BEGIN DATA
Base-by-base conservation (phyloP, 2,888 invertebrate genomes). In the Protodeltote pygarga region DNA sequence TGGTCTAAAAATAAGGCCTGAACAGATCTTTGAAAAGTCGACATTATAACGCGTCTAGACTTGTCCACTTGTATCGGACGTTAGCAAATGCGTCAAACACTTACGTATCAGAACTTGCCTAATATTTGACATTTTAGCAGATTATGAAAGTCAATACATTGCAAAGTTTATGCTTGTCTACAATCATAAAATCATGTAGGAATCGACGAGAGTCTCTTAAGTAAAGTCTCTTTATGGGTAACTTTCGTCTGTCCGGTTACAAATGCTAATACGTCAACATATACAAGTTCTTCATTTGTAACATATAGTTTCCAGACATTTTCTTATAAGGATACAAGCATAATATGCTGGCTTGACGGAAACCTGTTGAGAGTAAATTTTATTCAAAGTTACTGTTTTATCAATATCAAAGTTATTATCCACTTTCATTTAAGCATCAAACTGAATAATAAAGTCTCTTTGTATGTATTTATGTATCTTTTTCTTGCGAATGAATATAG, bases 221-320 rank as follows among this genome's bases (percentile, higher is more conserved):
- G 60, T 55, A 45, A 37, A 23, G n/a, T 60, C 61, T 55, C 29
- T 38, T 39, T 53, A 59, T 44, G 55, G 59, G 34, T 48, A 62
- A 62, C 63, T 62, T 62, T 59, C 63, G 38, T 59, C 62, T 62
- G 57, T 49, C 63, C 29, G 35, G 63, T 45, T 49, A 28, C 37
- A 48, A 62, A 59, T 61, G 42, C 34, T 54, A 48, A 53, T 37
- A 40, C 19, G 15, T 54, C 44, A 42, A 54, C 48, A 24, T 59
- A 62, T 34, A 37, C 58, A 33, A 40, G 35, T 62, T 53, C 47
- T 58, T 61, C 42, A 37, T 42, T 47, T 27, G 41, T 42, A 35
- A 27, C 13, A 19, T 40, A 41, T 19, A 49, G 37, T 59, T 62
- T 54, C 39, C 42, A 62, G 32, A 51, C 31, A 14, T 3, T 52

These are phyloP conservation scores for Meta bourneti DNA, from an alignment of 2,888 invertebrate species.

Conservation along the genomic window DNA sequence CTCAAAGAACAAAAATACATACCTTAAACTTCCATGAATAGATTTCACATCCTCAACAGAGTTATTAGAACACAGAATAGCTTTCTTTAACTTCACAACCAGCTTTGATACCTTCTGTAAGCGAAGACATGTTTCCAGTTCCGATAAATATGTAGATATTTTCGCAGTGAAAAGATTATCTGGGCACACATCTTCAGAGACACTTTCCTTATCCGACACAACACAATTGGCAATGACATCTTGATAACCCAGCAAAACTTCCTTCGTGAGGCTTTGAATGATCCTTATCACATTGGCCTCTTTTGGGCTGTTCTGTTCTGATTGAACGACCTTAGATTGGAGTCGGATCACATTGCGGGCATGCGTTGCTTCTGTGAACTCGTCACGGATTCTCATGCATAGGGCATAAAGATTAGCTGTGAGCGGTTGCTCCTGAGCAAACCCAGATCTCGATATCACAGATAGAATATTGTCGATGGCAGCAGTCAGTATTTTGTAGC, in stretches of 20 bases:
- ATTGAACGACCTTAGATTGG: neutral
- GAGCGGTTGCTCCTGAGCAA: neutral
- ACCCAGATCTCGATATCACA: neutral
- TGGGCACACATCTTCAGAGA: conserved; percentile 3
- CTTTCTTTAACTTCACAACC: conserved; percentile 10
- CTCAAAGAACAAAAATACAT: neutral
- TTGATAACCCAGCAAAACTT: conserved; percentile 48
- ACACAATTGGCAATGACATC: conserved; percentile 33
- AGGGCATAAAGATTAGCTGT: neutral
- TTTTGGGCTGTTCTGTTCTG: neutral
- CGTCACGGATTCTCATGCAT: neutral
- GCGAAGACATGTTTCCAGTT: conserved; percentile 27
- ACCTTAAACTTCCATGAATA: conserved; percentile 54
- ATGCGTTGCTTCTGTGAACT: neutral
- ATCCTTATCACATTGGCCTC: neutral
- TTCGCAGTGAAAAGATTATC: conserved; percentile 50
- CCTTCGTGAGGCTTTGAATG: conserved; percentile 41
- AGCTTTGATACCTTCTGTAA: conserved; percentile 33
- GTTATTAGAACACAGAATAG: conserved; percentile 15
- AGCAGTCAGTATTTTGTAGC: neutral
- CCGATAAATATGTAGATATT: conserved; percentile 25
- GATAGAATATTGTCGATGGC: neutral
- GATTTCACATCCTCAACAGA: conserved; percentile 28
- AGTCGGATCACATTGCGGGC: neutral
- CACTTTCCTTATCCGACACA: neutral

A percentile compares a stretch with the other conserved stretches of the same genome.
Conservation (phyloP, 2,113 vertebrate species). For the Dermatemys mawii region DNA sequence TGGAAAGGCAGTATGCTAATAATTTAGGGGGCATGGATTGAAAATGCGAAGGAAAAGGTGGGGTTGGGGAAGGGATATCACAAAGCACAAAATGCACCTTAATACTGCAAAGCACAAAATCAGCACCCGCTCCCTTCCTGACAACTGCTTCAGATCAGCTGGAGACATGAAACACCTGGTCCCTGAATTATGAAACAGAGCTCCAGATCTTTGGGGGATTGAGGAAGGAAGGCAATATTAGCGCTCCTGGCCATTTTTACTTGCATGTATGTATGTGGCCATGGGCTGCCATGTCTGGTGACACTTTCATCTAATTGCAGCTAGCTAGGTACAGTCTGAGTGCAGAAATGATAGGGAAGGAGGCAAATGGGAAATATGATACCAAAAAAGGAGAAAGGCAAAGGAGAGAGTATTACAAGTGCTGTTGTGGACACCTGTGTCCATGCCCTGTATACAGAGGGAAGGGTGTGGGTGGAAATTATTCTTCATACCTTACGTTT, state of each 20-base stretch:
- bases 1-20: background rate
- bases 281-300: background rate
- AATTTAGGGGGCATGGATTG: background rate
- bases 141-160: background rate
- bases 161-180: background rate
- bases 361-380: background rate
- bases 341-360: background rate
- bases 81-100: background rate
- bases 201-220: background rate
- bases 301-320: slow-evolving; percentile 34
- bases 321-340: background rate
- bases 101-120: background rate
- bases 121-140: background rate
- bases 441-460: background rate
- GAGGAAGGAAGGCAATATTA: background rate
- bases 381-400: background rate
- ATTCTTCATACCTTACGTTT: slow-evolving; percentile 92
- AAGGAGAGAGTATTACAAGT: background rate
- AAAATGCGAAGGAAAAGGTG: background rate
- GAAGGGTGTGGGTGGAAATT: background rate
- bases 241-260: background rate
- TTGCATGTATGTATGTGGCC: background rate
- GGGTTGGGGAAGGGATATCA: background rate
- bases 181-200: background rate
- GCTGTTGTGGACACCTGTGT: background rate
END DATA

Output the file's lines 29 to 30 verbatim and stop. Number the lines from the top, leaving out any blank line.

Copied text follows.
- TTCGCAGTGAAAAGATTATC: conserved; percentile 50
- CCTTCGTGAGGCTTTGAATG: conserved; percentile 41